Sept. 27-Oct. 10, 2002
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IN THIS ISSUE
Aging buildings, gleaming visions factored into bond package
$6 million fund to bridge gaps
U.Va. attacking water crisis
Board approves preliminary plans for arena
Med Center board gets construction report

Bonds will help build on aspirations

Presidential Accolades
Africa Consortium to broaden health, humanities projects
Time form, earnings statement show off new look
To the point with Ann Hamrick
Off the Shelf -- recently published books by U.Va. faculty and staff
Blackford planning graceful exit as Quarterly editor
U.S. News ranks U.Va. No. 1 in “Best Values”
Women’s Center is recipient of the PIE award
Academic integrity topic of conference
Indigenous in black-and-white
Library offers rare glimpse into American history

Aging buildings, gleaming visions factored into bond package

The signs tell a story.

In Brooks Hall, where leaks and water damage are a constant problem, a sign outside a restroom reads: “Archival material is in the room below. DO NOT get water on the floor.”

In New Cabell Hall, the ceiling in one classroom is spotted with four pizza-size brown splotches from leaks. One looks fresh.

For Classroom Repair Please Dial 'Fixit" (3-4948)“For classroom repair, please dial ‘FIXIT’ 3-4948,” says a sign by the door.

There’s no sign outside an office in Cocke Hall. The space reeks of mildew, despite the rattle of a dehumidifier going full blast in the corner. Because of the conditions, the professor prefers to hang his hat at Alderman Library, said Joe Grasso, associate dean of planning and operations for the College of Arts & Sciences.

“Many faculty work at home because of the poor conditions,” Grasso said during a summertime tour of the facilities. That makes it more difficult for students to drop by and undercuts a sense of community among faculty.

Brooks, New Cabell and Cocke halls are not included in a Nov. 5 bond referendum that would provide $68.3 million for projects at U.Va. and $846 million for educational facilities around the state. But the plight of these and other buildings is symptomatic of why officials say the issue is so vital to U.Va. and other schools in the Commonwealth.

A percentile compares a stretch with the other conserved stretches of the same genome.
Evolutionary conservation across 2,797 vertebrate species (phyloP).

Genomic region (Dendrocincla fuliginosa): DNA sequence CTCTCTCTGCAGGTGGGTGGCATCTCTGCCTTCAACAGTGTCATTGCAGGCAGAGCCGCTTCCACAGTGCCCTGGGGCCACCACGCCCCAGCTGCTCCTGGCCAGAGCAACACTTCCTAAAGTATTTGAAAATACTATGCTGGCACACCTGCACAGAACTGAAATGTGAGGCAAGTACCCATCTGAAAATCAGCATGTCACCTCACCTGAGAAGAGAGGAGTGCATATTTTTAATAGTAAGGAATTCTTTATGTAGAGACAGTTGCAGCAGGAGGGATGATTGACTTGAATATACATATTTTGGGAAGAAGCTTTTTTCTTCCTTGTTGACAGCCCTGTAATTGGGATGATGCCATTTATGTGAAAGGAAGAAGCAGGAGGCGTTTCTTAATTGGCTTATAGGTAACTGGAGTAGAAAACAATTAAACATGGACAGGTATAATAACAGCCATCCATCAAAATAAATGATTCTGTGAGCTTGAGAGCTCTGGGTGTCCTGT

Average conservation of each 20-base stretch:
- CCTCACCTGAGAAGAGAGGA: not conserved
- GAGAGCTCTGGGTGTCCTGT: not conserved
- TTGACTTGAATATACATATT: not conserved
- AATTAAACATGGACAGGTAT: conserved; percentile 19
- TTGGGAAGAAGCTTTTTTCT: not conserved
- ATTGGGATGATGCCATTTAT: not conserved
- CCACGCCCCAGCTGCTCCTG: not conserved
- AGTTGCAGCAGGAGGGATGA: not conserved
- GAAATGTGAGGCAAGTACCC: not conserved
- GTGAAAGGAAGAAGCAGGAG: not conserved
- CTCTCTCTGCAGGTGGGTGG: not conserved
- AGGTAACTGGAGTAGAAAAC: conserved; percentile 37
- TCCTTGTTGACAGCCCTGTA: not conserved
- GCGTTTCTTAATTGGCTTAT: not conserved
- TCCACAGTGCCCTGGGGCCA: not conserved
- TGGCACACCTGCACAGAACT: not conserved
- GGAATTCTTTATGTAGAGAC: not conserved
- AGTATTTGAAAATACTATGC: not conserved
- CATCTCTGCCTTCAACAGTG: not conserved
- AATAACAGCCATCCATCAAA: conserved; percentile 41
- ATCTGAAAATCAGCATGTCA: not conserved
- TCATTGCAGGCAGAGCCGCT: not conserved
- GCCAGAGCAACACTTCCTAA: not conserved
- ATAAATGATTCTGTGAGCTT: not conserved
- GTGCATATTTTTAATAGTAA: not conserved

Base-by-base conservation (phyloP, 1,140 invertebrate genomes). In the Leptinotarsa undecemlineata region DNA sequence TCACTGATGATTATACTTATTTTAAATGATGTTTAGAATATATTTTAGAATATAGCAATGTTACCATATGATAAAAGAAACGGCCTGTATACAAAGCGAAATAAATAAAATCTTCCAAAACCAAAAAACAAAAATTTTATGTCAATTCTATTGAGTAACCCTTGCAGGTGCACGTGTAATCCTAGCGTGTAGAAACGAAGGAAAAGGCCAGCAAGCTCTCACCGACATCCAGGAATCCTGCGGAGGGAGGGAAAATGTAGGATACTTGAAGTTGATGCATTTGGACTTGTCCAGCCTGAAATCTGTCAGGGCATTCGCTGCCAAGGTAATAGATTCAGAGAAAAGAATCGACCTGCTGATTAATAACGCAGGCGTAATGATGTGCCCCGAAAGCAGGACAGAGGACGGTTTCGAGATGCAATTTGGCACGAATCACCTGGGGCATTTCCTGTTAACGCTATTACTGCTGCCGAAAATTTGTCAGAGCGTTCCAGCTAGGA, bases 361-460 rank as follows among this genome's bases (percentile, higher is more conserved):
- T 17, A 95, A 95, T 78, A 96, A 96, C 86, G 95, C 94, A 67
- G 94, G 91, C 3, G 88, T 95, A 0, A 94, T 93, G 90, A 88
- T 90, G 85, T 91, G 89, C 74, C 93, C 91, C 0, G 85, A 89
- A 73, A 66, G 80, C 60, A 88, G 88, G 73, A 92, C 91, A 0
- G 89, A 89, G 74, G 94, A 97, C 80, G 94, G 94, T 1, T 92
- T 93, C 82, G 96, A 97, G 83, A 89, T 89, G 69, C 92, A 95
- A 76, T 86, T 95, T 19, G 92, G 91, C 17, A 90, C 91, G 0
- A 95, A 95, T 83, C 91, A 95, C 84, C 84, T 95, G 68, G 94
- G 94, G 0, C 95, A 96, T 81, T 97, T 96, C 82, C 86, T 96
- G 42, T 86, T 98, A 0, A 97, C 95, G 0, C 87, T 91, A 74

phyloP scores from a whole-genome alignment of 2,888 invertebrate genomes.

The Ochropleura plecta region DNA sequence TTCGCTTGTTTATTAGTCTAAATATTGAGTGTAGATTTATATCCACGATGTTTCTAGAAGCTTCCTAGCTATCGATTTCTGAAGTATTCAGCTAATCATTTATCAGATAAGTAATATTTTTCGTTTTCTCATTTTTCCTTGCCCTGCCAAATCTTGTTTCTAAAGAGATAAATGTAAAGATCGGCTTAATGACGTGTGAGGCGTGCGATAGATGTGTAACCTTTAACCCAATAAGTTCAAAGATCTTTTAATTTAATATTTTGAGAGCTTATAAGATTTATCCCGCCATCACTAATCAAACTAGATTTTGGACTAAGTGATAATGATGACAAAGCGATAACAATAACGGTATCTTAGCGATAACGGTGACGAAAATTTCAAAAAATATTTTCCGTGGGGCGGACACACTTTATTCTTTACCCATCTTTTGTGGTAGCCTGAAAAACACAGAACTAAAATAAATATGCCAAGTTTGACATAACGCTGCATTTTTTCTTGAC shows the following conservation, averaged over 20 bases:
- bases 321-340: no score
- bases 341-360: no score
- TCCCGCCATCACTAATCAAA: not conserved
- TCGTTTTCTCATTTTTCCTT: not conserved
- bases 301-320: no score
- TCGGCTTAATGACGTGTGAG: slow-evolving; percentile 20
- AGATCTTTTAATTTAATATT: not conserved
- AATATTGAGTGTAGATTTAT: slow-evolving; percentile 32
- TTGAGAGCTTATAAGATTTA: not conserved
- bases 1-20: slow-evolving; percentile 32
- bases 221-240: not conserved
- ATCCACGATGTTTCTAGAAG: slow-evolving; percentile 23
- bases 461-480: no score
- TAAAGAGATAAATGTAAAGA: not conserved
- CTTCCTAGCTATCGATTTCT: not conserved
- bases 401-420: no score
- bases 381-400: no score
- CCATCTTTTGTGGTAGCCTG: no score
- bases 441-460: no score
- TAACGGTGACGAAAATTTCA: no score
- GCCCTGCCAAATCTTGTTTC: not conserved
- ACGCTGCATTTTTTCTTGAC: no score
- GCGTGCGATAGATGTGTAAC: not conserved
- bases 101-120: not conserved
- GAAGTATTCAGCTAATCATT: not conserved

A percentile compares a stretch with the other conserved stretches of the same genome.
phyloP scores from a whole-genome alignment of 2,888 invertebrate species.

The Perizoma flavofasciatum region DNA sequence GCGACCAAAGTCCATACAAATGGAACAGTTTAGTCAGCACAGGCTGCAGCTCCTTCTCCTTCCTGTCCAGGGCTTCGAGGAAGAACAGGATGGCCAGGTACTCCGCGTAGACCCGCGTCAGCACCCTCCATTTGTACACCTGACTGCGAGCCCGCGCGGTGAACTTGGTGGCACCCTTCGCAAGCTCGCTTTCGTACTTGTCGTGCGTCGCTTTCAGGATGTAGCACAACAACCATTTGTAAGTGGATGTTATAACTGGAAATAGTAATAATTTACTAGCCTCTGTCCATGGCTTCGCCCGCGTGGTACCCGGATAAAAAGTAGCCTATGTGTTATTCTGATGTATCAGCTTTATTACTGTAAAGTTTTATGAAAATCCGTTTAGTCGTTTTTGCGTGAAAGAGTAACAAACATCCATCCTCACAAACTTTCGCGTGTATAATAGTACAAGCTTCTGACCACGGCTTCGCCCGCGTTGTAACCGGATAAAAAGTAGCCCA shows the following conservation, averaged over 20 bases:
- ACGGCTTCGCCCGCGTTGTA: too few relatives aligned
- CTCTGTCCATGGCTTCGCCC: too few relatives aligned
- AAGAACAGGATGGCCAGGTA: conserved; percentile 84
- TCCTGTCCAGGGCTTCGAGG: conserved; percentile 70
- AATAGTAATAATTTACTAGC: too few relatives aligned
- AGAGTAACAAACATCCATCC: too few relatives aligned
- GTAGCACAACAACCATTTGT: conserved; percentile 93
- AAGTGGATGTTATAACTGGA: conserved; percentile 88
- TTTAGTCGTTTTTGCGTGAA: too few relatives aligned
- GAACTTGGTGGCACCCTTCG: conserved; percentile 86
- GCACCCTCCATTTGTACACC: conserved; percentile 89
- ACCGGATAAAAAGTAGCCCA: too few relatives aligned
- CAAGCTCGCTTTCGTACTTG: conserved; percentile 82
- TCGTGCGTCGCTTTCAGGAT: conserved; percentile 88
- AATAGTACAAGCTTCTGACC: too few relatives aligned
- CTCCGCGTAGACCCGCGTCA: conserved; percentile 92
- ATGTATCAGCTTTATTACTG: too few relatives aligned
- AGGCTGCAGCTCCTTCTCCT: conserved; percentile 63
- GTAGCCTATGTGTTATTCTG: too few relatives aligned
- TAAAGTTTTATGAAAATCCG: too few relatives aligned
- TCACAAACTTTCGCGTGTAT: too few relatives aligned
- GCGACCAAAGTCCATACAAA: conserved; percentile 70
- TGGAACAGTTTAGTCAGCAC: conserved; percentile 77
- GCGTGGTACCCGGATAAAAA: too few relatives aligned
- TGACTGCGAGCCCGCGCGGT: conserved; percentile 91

“Deferred maintenance has turned into a massive problem for the state,” said U.Va. President John T. Casteen III.

In a recent assessment of space needs for U.Va.’s College of Arts & Sciences, consultants concluded, “Antiquated building infrastructure, poor ventilation, limited electrical capacity and overcrowding interfere with instruction and create uncomfortable work environments for faculty and staff throughout the College.

“In the sciences and the fine and performing arts, many facilities are inadequate to support state-of-the-art technology and experimentation. The problems render some research and teaching laboratories and studios genuinely dysfunctional, a number of them dangerously so,” the assessment says.

Take a deep breath in the acrid darkroom of the photo lab in the basement of Fayerweather Hall. Take a long look at the grimy ceilings and rusted shelving in some biology labs in Gilmer Hall. They are signs themselves.

“If we want to maintain our position in American public higher education, we simply have no choice but to increase and improve the quality of the space in which we do our basic work,” said Edward L. Ayers, dean of the College.

Fayerweather and Gilmer will receive money if the referendum is approved. Fayerweather, originally a gymnasium built 105 years ago and now housing the McIntire Department of Art, would get $4.6 million for renovations. Gilmer, built in the 1960s, would receive $5.7 million to continue renovations under way.

Money in the bond referendum is far from meeting the University’s needs to maintain existing space and accommodate growth. But it is vital both in terms of supplying immediate dollars and generating private donations.

“State money is critical in leveraging private gifts,” said Grasso.

Consider the Medical Research 6 building, which is U.Va.’s top dollar item in the referendum. The total cost is $50 million, about $24.2 million of which would come through the bond issue. But $5 million of the remaining private money is contingent on state funding.

The promise of MR-6 is matched by two other building projects in the package —the nanotechnology and materials science and engineering building, and the South Lawn project. The latter represents a particularly bold vision, with terraced areas stepping below Old Cabell Hall in true Jeffersonian fashion. Such facilities would help attract top faculty and students and enhance the University’s competitive stature.

While maintaining an edge on the future is important, so is the need to keep up facilities maintenance. The bond issue includes $12.5 million to upgrade storm-water systems, “chillers” and other basic infrastructure.

“[We] have to have those projects … because without them, the buildings that are being built would not operate,” said Cheryl Gomez, director of utilities at Facilities Management.

Underlining the press of repairs, renovations, maintenance and modernizing, officials predict a bulge in attendance at state colleges and universities in coming years. The State Council of Higher Education for Virginia projects 11 percent growth during the decade at public four-year universities. U.Va.’s growth rate from 1990 to 2005 pales in comparison at 6.1 percent, but growth is growth.

“Accommodating the projected enrollment growth would be nearly impossible with the College’s current facilities,” Grasso said.


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